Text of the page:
Yes, spring is springing, and the festival season has begun. I'm off to Oxford on Saturday, to hang about in colleges and listen to wonderful writers talk about wonderful books. And I'll probably buy more than I intend - but what the hell, that's what literature festivals are for, isn't it?
Wait a minute. That's not what the organisers tell us they're for. They want booky people and booky writers to mingle, enjoy time together, celebrate being generally bookish. There are even parties and dinners to celebrate their bookishness.
Wait a minute. That's not what the marketing people tell us they're for. It's all very well for writers to be charming, to mingle with the hoi polloi, to blush and be graciously grateful for all the accolades heaped on them. Accolades - pah! The marketing men want sales. How else can they measure success?
Wait a minute. Those, like me, who pour over programmes and wrestle with decisions over who to see, who not to see, can I really afford to go to all these events - what do we want? Here I can only speak for myself. I want to learn, but I also want to be entertained. I've invested, not in a hard sell, but in an hour in which to get to know the writer and his or her work better. Of all the people I've seen at festivals, two stand out: AL Kennedy and Anne Enright. I bought books I'd not planned on buying, not because they spent an hour telling me how wonderful their books were, but because they came across as real people who were as interested in the audience as we were in them. And I figured that if they could do that, then they'd write great characters that would also interest me.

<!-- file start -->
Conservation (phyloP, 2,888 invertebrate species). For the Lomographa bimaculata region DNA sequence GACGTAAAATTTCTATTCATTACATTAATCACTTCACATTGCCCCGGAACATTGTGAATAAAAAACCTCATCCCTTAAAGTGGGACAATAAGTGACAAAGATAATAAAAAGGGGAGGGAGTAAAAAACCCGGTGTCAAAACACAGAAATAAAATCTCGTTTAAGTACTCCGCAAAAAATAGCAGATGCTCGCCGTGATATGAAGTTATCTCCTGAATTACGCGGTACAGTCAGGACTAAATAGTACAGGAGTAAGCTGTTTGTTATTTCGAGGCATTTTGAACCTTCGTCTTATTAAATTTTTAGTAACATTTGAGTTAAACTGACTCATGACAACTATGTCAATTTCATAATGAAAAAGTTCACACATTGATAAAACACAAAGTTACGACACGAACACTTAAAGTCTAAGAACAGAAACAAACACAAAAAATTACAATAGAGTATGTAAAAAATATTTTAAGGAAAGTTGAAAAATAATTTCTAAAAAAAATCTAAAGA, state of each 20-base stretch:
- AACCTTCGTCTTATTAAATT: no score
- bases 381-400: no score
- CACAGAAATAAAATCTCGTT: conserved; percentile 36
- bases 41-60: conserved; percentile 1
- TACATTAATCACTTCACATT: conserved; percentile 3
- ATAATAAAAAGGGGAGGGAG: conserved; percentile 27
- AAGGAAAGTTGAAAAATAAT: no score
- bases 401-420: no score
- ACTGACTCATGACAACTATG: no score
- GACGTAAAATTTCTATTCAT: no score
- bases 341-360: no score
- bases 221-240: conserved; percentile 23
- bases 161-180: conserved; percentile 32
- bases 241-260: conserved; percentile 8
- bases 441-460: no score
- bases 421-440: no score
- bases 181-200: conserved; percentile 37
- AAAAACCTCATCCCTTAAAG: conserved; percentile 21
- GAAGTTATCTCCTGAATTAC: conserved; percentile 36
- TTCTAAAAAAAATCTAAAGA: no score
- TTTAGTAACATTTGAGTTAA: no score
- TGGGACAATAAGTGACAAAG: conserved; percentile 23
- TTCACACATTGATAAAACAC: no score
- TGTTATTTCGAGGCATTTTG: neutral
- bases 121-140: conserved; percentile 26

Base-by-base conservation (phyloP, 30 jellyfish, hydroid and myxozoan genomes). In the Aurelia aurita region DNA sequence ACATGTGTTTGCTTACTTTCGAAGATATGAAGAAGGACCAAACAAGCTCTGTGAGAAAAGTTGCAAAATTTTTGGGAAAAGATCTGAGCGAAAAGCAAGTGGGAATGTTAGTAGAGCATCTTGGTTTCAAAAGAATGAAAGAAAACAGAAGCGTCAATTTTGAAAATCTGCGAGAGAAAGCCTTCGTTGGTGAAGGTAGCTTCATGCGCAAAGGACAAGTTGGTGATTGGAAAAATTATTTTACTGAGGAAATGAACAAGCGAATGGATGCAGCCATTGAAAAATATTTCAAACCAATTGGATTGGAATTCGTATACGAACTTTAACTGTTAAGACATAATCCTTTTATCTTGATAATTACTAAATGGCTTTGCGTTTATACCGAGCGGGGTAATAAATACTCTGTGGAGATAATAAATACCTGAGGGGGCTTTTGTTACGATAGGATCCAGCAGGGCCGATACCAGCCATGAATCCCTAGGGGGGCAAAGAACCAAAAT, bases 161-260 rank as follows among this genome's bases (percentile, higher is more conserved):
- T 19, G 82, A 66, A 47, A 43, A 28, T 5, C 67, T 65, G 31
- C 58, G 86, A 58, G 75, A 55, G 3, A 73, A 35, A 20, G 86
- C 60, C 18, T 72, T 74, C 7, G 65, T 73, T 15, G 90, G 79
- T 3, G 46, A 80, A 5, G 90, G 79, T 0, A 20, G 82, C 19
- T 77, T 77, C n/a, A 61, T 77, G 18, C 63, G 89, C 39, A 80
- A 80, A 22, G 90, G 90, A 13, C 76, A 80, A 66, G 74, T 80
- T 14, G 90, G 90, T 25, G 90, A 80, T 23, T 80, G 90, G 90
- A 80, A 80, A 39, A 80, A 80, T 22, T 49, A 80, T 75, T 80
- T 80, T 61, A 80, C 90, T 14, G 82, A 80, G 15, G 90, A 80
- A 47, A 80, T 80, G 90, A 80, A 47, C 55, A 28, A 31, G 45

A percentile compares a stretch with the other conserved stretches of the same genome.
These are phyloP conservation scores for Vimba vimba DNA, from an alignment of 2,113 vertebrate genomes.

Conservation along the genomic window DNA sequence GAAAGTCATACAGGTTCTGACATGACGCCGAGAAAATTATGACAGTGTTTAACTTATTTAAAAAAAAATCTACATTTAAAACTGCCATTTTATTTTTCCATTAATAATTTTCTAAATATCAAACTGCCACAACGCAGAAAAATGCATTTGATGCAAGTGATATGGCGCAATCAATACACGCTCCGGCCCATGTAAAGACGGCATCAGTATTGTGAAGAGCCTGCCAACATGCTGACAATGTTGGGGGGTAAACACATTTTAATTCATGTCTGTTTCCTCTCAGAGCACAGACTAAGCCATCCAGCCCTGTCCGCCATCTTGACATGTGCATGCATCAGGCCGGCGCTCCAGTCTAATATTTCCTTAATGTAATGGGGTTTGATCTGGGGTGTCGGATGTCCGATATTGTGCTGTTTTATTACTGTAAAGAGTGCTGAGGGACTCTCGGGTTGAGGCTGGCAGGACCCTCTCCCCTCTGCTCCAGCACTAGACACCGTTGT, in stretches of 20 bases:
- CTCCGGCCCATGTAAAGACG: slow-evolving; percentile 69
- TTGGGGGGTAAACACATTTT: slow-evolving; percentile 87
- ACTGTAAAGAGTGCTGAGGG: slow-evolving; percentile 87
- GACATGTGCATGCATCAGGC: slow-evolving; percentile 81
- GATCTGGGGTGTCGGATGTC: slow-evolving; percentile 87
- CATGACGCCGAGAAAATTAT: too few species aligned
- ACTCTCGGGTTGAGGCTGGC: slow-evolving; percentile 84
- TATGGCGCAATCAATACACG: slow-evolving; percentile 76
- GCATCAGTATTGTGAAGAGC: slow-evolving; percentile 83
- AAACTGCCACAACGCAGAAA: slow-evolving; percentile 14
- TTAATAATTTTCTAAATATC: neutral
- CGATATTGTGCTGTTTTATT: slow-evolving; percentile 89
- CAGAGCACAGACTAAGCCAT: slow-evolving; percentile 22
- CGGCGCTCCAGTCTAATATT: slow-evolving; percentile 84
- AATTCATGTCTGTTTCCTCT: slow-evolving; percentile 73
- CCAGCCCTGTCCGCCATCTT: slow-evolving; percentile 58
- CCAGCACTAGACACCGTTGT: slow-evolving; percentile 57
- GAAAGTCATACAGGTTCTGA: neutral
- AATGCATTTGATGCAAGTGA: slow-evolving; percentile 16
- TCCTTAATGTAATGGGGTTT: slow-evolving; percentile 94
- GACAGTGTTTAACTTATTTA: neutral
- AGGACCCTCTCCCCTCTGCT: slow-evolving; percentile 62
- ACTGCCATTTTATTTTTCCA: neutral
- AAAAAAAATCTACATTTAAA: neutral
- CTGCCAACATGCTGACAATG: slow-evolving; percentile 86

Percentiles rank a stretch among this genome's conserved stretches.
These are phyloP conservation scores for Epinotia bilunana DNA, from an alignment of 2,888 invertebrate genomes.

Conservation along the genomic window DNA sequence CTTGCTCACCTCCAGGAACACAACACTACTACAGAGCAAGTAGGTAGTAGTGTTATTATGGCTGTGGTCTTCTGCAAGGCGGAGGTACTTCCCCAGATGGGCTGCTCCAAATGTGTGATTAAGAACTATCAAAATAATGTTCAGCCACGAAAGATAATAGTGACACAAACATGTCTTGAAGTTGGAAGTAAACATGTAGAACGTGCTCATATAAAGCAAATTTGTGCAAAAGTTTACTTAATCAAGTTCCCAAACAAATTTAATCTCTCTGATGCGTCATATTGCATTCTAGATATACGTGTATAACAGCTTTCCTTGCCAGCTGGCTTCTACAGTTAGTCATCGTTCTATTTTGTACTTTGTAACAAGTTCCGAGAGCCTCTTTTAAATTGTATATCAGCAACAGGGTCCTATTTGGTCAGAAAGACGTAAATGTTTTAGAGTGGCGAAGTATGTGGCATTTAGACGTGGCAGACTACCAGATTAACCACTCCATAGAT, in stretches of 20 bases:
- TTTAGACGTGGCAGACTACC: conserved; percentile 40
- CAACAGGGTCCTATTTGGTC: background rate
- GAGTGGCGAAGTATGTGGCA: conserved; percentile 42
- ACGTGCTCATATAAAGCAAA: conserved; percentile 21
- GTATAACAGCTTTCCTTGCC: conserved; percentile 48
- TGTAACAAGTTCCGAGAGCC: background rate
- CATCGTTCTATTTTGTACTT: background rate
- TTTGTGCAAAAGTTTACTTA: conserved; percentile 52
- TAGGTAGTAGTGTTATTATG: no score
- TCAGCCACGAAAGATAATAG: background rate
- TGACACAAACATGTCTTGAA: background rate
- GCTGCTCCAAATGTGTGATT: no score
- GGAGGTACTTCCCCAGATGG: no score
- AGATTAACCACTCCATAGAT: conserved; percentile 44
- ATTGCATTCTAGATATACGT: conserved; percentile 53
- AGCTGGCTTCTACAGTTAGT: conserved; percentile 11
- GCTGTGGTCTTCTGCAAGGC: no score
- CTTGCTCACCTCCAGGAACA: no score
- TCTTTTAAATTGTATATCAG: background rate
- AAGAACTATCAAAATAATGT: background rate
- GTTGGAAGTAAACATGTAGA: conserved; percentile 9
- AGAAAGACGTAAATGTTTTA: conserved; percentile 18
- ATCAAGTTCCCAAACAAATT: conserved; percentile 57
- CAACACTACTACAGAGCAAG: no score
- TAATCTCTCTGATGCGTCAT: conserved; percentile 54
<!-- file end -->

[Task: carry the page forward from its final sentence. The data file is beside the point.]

And the writers - what do they want? Sales, of course. Seeing someone walk down the street with My Book tucked under an arm is enough to send me reaching for the champagne. (Well, the prosecco, if you want to be picky). And maybe time away from the computer, time to mingle with people and talk about words rather than fight with them (the words, not the people). But it's more complicated than that. Literature festivals are not really time off, for the writer cannot arrive in his or her slippers. There are protocols, a dress code, trappings of respectability to be observed if anyone is to take you seriously. All of which is enough to send some writers hiding under the duvet. Who can blame them, with so many different expectations sitting on their shoulders.
And you - what takes you to literature festivals? And how can you tell if it's met your expectations?